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KELLY MCEVERS, HOST:

The Academy of Motion Pictures, Arts and Sciences (ph), the group that puts on the Oscars, expelled Harvey Weinstein over the weekend. Many women have accused him of sexual misconduct going back decades. The Hollywood scandal has people elsewhere talking about why workplace harassment complaints sometimes go unheeded. So how are sexual harassment claims supposed to be handled? Here's NPR's Yuki Noguchi.

YUKI NOGUCHI, BYLINE: Most employers in most industries have policies and procedures on how to report incidents of sexual harassment, and human resource officials are required to investigate those claims. But when it comes to sexual harassment, HR consultant Sharon Sellers says there's still a big gap between what should happen and what actually does. One concern is that many people don't feel safe reporting them.

SHARON SELLERS: The employer should take every complaint seriously. And this is one area I see where it falls down.

NOGUCHI: And there are plenty of other pitfalls and challenges. Sellers says investigations themselves can create inter-office strife. The process involves interviewing the parties and any witnesses. And gossip can be destructive.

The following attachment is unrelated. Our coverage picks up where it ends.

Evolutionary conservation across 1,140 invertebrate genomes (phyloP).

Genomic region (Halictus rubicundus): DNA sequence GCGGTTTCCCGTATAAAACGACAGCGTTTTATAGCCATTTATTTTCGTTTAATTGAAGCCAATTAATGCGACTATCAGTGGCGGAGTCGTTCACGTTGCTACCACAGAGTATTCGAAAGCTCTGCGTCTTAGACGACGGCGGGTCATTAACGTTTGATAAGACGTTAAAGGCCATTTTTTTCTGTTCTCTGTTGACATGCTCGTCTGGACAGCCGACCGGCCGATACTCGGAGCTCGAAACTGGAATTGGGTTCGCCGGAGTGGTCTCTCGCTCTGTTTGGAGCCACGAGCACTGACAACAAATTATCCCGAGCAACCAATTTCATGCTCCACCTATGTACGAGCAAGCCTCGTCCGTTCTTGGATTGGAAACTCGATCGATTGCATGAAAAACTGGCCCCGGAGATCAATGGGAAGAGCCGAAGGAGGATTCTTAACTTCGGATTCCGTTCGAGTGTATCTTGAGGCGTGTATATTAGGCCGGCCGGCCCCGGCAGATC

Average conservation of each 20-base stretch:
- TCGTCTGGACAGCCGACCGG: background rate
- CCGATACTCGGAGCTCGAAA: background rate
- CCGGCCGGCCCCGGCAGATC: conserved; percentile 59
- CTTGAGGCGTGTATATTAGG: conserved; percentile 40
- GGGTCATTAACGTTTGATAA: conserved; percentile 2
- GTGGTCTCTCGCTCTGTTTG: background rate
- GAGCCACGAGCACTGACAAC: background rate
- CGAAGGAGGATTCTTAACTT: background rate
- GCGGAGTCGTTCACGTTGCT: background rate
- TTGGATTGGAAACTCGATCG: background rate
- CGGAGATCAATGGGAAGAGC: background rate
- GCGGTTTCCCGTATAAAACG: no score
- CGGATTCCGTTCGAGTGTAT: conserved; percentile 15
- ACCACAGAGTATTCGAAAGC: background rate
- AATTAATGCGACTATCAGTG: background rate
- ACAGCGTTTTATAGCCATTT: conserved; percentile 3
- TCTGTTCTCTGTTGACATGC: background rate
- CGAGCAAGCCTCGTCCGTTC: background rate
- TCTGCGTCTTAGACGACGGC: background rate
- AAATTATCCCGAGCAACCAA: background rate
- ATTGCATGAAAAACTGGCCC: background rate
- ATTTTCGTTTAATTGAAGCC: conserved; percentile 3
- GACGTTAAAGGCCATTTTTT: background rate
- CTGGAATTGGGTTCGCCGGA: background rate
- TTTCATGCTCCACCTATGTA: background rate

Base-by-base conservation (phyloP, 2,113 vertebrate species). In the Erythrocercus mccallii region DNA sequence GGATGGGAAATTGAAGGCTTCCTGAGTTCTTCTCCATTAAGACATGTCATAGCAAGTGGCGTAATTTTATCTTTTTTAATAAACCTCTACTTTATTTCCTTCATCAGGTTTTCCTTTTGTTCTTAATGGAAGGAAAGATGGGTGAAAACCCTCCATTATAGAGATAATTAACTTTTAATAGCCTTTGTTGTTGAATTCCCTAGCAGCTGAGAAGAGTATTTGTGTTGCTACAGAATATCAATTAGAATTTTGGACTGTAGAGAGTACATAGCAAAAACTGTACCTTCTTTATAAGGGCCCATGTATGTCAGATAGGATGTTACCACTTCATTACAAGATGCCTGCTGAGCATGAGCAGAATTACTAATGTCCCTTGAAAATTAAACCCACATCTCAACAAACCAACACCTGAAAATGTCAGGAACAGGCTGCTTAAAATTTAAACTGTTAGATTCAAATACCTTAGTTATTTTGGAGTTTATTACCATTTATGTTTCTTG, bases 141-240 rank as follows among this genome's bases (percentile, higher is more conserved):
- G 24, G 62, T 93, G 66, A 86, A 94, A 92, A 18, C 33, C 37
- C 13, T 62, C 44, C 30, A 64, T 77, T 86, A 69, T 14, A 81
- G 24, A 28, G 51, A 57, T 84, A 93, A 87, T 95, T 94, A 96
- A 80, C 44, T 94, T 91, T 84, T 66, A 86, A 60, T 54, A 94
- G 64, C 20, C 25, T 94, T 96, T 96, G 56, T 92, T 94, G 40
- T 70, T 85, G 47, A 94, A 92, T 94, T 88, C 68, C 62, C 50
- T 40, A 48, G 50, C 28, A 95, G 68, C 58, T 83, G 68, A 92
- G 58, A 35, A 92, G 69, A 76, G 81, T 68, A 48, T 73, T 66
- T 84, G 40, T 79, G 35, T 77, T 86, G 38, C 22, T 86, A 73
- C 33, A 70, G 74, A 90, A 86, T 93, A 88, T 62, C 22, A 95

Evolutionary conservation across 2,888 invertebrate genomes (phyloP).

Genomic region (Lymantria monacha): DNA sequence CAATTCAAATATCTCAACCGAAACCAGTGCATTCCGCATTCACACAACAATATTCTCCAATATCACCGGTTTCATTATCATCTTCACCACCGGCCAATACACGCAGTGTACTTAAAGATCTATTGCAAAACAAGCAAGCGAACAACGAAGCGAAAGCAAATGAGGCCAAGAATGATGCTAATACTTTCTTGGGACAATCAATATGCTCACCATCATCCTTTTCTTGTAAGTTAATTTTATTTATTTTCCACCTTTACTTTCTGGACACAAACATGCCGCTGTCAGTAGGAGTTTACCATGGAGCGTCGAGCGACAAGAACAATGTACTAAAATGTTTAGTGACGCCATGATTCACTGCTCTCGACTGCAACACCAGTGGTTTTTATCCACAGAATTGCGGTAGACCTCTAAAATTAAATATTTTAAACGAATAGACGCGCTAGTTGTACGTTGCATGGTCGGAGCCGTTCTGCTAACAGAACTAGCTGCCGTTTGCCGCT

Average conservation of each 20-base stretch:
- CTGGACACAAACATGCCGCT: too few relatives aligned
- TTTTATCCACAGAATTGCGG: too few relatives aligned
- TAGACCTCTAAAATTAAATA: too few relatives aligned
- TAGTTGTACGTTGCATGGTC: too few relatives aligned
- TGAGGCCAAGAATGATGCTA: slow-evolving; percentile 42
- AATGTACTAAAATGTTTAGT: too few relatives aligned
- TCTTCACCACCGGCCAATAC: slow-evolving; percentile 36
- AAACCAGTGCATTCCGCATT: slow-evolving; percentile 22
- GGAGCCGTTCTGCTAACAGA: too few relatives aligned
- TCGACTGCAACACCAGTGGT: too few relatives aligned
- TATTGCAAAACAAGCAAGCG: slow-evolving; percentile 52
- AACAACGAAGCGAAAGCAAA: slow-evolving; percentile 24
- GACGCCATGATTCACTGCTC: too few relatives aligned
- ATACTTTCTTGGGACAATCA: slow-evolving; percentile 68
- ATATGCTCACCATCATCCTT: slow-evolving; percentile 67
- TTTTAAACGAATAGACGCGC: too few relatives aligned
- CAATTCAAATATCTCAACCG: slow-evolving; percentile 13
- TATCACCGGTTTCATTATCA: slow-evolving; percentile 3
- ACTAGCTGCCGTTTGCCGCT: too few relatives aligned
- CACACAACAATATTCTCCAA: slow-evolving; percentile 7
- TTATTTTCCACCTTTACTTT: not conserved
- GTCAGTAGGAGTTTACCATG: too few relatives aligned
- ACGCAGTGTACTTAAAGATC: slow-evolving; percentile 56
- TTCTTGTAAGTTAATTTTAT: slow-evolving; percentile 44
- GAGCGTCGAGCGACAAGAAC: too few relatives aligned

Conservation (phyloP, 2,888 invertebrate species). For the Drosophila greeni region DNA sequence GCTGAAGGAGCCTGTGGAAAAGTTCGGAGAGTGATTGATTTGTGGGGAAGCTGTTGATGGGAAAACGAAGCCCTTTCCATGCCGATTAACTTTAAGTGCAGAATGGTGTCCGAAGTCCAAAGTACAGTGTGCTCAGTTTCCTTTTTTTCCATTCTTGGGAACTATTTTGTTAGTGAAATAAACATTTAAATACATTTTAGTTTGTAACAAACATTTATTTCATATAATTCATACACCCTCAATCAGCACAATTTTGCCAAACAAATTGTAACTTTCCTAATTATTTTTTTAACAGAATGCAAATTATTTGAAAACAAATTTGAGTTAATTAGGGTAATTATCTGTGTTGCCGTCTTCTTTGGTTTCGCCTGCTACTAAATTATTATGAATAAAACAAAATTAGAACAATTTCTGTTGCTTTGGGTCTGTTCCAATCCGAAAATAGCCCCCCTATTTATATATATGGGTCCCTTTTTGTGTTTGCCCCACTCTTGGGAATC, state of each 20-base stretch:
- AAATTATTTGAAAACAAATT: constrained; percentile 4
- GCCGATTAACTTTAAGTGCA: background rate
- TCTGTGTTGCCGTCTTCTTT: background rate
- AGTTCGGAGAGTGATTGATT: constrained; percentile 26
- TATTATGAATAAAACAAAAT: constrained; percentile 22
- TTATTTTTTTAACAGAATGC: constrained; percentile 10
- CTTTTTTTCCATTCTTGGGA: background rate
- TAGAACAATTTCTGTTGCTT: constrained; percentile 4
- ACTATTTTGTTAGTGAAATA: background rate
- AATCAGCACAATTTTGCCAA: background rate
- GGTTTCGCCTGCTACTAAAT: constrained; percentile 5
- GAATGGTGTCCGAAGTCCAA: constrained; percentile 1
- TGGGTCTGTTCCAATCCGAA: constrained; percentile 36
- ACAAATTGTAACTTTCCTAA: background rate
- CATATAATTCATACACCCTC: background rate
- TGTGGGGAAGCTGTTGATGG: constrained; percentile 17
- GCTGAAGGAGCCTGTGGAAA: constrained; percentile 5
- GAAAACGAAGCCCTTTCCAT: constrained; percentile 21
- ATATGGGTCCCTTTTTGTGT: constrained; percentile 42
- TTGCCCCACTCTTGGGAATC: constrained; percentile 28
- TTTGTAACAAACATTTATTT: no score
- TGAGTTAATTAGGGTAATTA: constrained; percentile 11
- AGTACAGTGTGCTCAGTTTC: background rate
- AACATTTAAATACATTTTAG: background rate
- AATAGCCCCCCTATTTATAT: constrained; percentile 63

SELLERS: The fewer people that know about the situation, the less likely you will have people that will be treating the complaining party adversely because of them making the complaint.

NOGUCHI: Another big concern is retaliation or the perception of it. Sellers, who is also an adviser to the Society for Human Resource Management, says employers sometimes make the mistake of reassigning accusers to less-desirable jobs or shifts, resulting in secondary lawsuits against the employer.

Because so many harassment cases pit one person's word against another, a lack of evidence can also pose challenges. Many of Weinstein's accusers, for example, weren't employees but people hoping to be hired. Sellers says those cases can be notoriously difficult to prove, especially when there is no history or ongoing relationship.